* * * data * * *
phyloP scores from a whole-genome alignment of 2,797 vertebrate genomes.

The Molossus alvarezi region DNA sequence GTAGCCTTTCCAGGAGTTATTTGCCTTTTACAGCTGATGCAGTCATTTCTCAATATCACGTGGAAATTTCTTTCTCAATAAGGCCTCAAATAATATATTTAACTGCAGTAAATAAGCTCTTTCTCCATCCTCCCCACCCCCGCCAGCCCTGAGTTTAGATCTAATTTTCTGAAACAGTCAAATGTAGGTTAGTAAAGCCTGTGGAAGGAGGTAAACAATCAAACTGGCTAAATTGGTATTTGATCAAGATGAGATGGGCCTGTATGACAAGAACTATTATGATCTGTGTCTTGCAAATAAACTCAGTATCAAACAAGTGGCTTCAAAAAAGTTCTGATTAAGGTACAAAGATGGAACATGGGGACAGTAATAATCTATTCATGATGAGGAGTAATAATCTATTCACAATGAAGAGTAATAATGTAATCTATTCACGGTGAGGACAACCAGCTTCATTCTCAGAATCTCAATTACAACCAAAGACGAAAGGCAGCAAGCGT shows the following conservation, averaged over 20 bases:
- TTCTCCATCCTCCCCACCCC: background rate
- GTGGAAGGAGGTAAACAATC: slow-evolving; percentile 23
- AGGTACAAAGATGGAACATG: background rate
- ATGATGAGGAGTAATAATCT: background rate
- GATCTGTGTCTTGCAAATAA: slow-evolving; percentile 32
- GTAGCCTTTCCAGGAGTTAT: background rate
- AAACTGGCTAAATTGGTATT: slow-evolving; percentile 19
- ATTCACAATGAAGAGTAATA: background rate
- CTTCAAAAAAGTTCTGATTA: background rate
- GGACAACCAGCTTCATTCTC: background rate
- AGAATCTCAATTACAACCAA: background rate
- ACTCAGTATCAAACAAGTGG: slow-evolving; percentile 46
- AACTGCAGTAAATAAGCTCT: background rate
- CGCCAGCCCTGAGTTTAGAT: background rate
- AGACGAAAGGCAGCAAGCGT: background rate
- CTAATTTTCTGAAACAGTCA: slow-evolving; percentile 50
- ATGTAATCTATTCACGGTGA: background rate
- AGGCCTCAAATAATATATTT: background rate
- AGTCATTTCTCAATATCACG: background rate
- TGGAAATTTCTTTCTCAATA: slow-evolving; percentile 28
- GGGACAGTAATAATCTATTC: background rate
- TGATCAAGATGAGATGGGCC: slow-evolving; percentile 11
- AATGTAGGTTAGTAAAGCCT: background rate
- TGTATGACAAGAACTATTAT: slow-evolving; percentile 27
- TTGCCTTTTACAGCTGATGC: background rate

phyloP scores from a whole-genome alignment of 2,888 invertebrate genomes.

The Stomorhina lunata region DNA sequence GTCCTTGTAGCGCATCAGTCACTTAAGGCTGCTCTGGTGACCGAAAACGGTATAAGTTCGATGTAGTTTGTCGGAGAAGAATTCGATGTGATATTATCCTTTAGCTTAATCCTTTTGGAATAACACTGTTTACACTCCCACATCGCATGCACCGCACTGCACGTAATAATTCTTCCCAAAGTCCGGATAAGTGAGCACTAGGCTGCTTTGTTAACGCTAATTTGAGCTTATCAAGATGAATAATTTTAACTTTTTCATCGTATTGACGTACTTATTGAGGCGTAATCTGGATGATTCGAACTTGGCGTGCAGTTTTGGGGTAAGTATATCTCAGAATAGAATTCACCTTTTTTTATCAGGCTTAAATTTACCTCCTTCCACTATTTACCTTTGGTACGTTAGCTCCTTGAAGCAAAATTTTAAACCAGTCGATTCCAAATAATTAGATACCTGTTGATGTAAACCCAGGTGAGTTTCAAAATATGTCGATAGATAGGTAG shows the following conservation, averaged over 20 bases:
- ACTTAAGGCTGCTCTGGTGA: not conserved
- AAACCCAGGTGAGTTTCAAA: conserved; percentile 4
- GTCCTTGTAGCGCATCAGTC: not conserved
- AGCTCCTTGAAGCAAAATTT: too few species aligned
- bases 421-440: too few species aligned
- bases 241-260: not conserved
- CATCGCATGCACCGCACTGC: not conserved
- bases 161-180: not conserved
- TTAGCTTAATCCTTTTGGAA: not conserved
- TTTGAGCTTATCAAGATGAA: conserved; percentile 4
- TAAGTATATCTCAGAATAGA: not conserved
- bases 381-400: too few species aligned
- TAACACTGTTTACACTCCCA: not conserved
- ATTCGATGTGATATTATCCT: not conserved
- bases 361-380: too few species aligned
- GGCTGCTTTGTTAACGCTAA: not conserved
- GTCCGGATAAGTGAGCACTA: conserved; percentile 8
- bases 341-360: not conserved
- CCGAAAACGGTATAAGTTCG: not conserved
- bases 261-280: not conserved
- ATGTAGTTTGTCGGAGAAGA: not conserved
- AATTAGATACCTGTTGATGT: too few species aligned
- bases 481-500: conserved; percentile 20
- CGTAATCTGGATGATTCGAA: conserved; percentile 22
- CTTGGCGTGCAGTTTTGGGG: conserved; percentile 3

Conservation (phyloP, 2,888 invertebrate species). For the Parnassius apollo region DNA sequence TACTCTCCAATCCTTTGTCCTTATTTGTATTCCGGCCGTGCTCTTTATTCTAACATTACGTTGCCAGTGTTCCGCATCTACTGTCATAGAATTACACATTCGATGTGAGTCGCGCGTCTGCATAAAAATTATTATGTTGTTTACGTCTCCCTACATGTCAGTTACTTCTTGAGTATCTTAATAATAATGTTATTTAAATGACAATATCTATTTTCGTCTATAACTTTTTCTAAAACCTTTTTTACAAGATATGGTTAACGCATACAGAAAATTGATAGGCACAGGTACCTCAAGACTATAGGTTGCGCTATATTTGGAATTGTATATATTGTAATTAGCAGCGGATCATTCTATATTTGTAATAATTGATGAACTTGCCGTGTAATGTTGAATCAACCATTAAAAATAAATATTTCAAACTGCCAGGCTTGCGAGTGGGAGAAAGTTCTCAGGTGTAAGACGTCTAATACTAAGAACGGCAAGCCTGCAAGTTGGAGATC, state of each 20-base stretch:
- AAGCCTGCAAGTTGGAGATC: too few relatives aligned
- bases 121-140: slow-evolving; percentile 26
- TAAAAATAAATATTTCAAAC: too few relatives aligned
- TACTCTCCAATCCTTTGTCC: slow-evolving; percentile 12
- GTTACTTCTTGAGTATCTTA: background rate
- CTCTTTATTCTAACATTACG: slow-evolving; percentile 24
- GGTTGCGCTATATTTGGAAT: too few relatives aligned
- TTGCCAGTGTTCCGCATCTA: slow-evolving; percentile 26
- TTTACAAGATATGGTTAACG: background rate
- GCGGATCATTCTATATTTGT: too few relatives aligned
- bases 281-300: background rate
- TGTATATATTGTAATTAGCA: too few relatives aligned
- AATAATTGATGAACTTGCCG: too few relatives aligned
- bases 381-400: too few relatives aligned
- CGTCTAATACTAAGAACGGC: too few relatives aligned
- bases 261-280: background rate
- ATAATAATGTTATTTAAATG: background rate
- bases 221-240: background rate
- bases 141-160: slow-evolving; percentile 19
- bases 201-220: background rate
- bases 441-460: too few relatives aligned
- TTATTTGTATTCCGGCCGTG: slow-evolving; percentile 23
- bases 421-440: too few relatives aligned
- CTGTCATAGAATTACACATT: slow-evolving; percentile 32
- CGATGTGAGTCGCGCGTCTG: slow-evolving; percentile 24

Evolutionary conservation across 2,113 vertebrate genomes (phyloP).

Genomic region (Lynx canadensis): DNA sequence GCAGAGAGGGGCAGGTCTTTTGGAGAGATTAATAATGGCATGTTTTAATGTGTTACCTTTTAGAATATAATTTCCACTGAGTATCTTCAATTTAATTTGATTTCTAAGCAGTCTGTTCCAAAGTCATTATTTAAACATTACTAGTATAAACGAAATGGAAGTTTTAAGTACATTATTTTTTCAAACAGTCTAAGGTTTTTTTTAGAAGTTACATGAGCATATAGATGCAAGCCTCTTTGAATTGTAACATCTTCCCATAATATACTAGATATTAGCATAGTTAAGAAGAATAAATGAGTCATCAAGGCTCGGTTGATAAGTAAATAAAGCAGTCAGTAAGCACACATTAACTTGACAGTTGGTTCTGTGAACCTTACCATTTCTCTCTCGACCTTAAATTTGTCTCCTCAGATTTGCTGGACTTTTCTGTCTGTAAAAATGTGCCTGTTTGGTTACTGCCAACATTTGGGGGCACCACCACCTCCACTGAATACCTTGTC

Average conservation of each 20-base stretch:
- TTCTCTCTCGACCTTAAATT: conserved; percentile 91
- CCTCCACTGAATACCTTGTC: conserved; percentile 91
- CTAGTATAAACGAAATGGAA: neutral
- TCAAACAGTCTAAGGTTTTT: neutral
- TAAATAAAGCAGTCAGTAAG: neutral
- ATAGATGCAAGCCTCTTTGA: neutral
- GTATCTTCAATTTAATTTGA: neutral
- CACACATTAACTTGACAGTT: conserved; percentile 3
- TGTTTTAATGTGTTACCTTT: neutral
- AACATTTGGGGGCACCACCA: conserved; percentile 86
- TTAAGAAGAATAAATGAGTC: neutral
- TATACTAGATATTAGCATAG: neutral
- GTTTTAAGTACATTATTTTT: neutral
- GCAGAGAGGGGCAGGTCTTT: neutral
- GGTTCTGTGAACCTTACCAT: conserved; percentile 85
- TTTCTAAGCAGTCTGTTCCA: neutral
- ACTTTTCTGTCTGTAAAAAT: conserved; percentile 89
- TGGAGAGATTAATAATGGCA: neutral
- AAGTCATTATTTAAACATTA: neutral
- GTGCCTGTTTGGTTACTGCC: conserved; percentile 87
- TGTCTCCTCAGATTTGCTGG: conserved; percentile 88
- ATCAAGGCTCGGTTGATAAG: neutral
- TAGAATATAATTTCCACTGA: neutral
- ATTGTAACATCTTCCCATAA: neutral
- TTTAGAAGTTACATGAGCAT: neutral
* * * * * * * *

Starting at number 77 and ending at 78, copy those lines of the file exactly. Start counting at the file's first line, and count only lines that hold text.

- TTATTTGTATTCCGGCCGTG: slow-evolving; percentile 23
- bases 421-440: too few relatives aligned